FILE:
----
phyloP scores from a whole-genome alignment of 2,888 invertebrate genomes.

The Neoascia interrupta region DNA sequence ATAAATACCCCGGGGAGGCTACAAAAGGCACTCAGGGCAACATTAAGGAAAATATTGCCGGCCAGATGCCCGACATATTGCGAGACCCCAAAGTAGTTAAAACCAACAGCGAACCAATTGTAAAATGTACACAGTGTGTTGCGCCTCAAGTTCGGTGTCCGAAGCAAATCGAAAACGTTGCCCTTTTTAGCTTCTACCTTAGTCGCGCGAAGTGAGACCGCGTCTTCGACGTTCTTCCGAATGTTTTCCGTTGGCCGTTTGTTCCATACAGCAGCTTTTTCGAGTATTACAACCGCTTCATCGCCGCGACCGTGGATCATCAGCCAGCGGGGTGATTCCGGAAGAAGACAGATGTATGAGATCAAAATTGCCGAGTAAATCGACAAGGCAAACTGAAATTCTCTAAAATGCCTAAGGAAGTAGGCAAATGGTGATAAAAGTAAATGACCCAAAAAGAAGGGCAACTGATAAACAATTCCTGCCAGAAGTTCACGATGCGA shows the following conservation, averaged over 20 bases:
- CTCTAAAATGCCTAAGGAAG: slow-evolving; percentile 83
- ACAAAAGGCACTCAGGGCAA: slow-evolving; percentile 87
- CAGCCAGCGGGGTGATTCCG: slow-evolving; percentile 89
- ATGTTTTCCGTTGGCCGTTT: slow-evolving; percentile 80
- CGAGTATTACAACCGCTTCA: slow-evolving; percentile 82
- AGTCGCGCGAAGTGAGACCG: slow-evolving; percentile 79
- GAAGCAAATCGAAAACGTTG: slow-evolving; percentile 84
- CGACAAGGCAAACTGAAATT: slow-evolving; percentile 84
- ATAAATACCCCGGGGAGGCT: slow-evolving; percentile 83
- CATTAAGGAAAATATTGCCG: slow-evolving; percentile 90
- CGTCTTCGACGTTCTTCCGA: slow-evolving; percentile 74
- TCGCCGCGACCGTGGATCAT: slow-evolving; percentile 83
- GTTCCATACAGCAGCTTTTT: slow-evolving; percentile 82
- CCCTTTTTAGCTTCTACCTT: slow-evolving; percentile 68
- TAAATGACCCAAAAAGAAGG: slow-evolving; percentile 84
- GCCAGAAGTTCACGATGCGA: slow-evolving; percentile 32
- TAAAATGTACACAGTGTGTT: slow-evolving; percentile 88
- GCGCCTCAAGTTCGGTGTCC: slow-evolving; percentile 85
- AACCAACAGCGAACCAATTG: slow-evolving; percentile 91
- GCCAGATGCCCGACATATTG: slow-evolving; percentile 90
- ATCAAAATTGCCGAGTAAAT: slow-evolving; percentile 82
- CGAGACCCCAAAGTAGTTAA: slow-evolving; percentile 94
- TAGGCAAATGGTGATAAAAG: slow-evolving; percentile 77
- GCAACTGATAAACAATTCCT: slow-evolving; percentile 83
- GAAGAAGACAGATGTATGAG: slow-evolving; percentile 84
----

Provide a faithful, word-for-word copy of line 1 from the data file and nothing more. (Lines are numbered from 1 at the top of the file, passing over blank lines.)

phyloP scores from a whole-genome alignment of 2,888 invertebrate genomes.